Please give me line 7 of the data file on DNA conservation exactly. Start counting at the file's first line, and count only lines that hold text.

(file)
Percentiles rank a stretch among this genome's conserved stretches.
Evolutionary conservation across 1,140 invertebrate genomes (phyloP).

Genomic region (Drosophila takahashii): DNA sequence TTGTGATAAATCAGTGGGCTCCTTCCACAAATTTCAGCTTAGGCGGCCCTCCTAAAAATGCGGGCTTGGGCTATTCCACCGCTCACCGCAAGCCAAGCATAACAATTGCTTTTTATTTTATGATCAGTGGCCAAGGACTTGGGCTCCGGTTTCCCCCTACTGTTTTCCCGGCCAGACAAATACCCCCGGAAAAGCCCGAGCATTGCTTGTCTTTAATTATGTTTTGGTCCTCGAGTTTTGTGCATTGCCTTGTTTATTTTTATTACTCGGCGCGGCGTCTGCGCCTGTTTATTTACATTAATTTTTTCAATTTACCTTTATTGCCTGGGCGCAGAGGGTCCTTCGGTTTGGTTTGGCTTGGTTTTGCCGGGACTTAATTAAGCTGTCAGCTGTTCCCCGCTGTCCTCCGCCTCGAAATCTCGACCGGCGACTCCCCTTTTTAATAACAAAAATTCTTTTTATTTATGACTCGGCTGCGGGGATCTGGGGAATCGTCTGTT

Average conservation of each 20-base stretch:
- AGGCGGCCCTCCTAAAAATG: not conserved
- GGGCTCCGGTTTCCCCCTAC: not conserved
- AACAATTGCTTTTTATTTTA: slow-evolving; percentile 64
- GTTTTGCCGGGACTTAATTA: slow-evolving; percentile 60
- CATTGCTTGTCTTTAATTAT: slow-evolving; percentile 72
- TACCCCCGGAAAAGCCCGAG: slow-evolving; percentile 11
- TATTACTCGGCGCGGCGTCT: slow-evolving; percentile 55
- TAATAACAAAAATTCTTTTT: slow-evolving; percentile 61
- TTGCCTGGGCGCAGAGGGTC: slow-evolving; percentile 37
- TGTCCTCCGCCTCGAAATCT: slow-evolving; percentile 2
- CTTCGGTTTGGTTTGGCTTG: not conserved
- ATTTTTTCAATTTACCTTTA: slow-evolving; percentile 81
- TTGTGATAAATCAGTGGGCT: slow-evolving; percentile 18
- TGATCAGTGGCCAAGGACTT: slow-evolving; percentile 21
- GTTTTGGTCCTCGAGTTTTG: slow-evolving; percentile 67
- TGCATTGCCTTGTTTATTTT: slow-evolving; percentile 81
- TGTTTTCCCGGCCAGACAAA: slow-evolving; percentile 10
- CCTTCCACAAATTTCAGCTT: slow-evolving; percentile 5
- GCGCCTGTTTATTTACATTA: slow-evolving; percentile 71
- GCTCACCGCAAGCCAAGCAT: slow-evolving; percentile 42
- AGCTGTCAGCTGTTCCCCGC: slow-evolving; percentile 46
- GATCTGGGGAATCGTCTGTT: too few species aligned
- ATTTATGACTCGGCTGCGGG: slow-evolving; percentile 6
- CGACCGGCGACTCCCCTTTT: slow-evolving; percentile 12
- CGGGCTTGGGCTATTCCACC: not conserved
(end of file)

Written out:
- AACAATTGCTTTTTATTTTA: slow-evolving; percentile 64